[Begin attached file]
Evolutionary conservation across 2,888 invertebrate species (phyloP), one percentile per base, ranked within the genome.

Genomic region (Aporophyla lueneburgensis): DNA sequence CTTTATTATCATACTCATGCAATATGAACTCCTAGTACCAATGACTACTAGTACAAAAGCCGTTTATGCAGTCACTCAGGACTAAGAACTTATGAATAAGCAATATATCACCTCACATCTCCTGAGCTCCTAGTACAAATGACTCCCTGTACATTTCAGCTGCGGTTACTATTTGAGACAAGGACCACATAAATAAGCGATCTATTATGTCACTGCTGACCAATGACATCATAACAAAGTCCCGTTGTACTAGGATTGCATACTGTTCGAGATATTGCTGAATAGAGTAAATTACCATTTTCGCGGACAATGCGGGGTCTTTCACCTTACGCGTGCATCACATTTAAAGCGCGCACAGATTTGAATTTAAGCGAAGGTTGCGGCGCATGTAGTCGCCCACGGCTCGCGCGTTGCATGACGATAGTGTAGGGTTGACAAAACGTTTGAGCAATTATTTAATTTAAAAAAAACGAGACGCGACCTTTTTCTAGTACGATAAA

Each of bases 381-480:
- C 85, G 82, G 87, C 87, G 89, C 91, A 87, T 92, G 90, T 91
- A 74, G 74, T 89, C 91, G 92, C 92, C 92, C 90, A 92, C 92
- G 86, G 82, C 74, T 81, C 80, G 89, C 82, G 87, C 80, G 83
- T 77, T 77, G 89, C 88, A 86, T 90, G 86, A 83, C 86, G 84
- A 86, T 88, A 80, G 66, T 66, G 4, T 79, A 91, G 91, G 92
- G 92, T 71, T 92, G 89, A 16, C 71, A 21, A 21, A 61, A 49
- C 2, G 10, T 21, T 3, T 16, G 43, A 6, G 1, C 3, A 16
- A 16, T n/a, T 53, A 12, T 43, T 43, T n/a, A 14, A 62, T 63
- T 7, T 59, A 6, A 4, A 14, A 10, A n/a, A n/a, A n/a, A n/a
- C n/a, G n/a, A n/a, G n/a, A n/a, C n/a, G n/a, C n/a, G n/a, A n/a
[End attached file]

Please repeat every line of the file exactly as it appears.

Evolutionary conservation across 2,888 invertebrate species (phyloP), one percentile per base, ranked within the genome.

Genomic region (Aporophyla lueneburgensis): DNA sequence CTTTATTATCATACTCATGCAATATGAACTCCTAGTACCAATGACTACTAGTACAAAAGCCGTTTATGCAGTCACTCAGGACTAAGAACTTATGAATAAGCAATATATCACCTCACATCTCCTGAGCTCCTAGTACAAATGACTCCCTGTACATTTCAGCTGCGGTTACTATTTGAGACAAGGACCACATAAATAAGCGATCTATTATGTCACTGCTGACCAATGACATCATAACAAAGTCCCGTTGTACTAGGATTGCATACTGTTCGAGATATTGCTGAATAGAGTAAATTACCATTTTCGCGGACAATGCGGGGTCTTTCACCTTACGCGTGCATCACATTTAAAGCGCGCACAGATTTGAATTTAAGCGAAGGTTGCGGCGCATGTAGTCGCCCACGGCTCGCGCGTTGCATGACGATAGTGTAGGGTTGACAAAACGTTTGAGCAATTATTTAATTTAAAAAAAACGAGACGCGACCTTTTTCTAGTACGATAAA

Each of bases 381-480:
- C 85, G 82, G 87, C 87, G 89, C 91, A 87, T 92, G 90, T 91
- A 74, G 74, T 89, C 91, G 92, C 92, C 92, C 90, A 92, C 92
- G 86, G 82, C 74, T 81, C 80, G 89, C 82, G 87, C 80, G 83
- T 77, T 77, G 89, C 88, A 86, T 90, G 86, A 83, C 86, G 84
- A 86, T 88, A 80, G 66, T 66, G 4, T 79, A 91, G 91, G 92
- G 92, T 71, T 92, G 89, A 16, C 71, A 21, A 21, A 61, A 49
- C 2, G 10, T 21, T 3, T 16, G 43, A 6, G 1, C 3, A 16
- A 16, T n/a, T 53, A 12, T 43, T 43, T n/a, A 14, A 62, T 63
- T 7, T 59, A 6, A 4, A 14, A 10, A n/a, A n/a, A n/a, A n/a
- C n/a, G n/a, A n/a, G n/a, A n/a, C n/a, G n/a, C n/a, G n/a, A n/a